Hate crimes can traumatise individuals, stigmatise communities and divide societies. Online hate is particularly pernicious because it can reach and affect potentially millions of victims with just one comment, tweet, or post. Yet, online hate is notoriously under-reported and, compared to offline incidents, relatively little is known about its prevalence or its impacts.
Drawing on social psychological theories, this project aims to increase understanding of the impacts of online hate, specifically in relation to racist and misogynistic incidents online. Racist hate crimes are the most frequently reported type of hate crime recorded by the police in England and Wales. Recent research, however, has suggested that using such a broad categorisation may overlook important differences within particular groups. Notably, the literature shows that women of minority groups (e.g., Black women, Asian women) may be more likely to be targeted than their male counterparts. This interplay of misogyny and racism is not only overlooked by official statistics, there is scant psychological research into the impacts of the interaction of these two types of hate. However, understanding who is most likely to be targeted and most likely to be affected is crucial for helping to prevent hate crimes and for providing support to those most in need. Furthermore, as the Law Commission is currently reviewing hate crime legislation, this project is well situated to inform the debate of whether or not to designate misogyny as a specific type of hate crime.
In brief, then, the project will use quantitative methodologies to explore the following questions:
• What is the prevalence of racist hate, misogynistic hate, and racist-misogynistic hate online?
• What are the emotional, attitudinal and behavioural impacts of such online hate?
• Does viewing hate crime through an intersectional lens help to better understand the impacts of online hate?
Eligibility and How to Apply:
Please note eligibility requirement:
• Academic excellence of the proposed student i.e. 2:1 (or equivalent GPA from non-UK universities [preference for 1st class honours]); or a Masters (preference for Merit or above); or APEL evidence of substantial practitioner achievement.
• Appropriate IELTS score, if required.
• Applicants cannot apply for this funding if currently engaged in Doctoral study at Northumbria or elsewhere.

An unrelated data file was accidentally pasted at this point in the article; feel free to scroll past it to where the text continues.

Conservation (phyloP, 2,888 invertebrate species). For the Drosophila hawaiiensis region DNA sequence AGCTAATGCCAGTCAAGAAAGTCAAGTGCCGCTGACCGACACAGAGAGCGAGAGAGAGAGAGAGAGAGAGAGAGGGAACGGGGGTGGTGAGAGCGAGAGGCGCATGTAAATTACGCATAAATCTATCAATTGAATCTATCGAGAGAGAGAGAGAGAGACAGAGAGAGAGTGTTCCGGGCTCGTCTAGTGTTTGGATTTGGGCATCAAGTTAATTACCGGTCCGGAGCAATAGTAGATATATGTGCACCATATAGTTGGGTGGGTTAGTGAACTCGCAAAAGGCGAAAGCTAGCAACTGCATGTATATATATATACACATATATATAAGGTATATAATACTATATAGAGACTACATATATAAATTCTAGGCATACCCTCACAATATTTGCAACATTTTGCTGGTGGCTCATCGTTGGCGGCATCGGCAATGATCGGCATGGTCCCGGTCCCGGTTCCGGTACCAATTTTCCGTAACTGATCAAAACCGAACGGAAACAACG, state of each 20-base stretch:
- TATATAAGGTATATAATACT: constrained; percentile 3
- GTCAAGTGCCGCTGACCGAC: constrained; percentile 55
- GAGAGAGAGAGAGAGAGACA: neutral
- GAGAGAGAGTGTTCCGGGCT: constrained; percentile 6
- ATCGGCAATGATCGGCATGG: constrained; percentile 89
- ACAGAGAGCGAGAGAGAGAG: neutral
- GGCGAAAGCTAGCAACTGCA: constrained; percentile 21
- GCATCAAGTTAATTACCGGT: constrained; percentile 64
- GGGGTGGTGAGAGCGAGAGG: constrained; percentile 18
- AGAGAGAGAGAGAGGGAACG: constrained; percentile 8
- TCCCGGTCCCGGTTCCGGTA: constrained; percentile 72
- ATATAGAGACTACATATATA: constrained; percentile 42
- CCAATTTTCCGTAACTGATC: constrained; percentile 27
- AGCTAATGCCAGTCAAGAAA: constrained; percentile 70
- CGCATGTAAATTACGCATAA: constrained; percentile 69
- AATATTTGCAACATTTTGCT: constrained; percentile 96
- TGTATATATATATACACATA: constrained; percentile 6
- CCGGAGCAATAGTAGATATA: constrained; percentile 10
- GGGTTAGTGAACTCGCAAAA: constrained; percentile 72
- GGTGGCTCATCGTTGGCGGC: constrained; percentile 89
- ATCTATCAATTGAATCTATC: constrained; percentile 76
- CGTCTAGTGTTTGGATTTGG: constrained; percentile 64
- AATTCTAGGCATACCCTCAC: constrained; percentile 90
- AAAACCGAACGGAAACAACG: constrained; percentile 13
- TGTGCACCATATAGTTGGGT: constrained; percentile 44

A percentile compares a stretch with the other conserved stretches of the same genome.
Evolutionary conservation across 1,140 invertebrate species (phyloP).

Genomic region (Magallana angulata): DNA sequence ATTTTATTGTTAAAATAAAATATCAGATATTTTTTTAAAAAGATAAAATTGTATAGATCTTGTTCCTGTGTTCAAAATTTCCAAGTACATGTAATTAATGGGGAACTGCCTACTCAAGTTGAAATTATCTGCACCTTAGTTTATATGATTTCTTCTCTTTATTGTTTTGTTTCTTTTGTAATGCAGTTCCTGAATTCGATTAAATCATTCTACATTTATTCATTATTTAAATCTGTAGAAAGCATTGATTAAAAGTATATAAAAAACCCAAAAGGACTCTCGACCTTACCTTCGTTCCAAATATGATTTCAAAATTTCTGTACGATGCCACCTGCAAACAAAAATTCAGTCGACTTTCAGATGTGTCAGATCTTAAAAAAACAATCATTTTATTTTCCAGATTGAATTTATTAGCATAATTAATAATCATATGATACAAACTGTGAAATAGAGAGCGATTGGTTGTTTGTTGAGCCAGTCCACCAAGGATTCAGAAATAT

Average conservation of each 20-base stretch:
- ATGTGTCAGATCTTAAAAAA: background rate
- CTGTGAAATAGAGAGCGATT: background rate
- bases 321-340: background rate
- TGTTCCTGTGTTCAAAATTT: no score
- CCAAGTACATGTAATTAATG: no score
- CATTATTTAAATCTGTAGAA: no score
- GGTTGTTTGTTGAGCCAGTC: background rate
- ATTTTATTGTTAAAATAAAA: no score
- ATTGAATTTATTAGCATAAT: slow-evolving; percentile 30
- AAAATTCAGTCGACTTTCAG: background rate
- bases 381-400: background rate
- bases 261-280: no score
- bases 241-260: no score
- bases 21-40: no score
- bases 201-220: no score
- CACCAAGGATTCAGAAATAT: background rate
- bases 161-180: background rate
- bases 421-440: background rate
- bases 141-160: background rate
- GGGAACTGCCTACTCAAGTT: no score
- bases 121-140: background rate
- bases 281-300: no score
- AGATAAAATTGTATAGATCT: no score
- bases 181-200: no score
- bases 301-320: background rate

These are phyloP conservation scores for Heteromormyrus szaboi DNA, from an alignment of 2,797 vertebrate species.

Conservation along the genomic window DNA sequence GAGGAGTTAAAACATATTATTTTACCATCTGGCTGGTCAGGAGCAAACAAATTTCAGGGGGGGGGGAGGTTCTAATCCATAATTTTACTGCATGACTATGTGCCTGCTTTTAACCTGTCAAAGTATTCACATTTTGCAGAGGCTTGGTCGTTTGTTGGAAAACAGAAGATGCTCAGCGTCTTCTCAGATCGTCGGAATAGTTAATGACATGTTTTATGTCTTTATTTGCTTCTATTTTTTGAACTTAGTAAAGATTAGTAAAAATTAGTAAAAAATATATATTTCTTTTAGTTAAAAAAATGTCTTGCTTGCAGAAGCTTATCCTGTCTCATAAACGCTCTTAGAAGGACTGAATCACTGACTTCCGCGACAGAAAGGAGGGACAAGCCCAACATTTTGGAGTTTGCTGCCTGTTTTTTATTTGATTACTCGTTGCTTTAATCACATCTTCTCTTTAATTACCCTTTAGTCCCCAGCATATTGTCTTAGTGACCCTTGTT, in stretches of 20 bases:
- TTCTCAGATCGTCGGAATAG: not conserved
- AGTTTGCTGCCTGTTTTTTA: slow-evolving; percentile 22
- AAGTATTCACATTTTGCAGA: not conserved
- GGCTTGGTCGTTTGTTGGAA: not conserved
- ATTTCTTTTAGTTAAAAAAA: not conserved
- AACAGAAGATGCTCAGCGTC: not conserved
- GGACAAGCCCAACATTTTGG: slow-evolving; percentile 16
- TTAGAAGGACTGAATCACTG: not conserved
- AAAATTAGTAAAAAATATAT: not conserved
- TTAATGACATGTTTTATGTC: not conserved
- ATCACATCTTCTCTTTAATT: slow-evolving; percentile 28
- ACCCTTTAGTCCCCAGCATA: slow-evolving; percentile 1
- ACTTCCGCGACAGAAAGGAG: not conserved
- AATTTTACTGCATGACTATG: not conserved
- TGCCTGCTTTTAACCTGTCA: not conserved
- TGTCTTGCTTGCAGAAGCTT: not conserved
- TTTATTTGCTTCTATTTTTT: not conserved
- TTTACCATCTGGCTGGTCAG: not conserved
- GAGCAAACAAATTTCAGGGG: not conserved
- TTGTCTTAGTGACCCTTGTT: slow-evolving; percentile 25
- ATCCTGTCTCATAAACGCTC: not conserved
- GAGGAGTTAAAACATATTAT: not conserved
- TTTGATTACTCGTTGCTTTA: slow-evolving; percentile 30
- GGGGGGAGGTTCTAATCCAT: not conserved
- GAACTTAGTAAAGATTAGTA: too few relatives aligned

For further details of how to apply, entry requirements and the application form, see https://www.northumbria.ac.uk/research/postgraduate-research-degrees/how-to-apply/
Please note: Applications that do not include a research proposal of approximately 1,000 words (not a copy of the advert), or that do not include the advert reference (e.g. RDF20/…) will not be considered.
Deadline for applications: Friday 24 January 2020
Start Date: 1 October 2020
Northumbria University takes pride in, and values, the quality and diversity of our staff. We welcome applications from all members of the community. The University holds an Athena SWAN Bronze award in recognition of our commitment to improving employment practices for the advancement of gender equality.
Walters, M. A., Paterson J. L., McDonnell, L., & Brown, R. (in press). Group Identity, empathy and shared suffering: understanding the “community” impacts of anti-LGBT and Islamophobic hate crimes. International Review of Victimology.
Paterson, J. L., Brown, R., & Walters, M. A. (2019). The short and longer term impacts of hate crimes experienced directly, indirectly and through the media. Personality and Social Psychology Bulletin. 45(7), 994- 1010. Doi:10.1177/0146167218802835.
Paterson, J. L., Brown, R., & Walters, M. A. (2019). Feeling for and as a group member: understanding LGBT victimisation via group-based empathy and intergroup emotions. British Journal of Social Psychology. DOI: 10.1111/bjso.12269
Paterson, J. L., Walters, M. A., & Brown, R. (2019). Your pain is my pain. Examining the community impacts of Islamophobic hate crimes. In I. Zempi & I. Awan (Eds.), Routledge International Handbook of Islamophobia, London: Routledge.
Paterson, J. L., Brown, R., & Walters, M. A. (2018). Understanding victim group responses to hate crime: shared identities, perceived similarity and intergroup emotions. Testing, Psychometrics, Methodology in Applied Psychology, 25(2), 163-178. doi:10.4473/TPM25.2.1.
Walters, M.A., Paterson, J. L., Brown, R. & McDonnell, L. (2017). Hate crimes against transgender people: assessing the impacts on emotions, behaviors, and attitudes towards criminal justice agencies. Journal of Interpersonal Violence. https://doi.org/10.1177/0886260517715026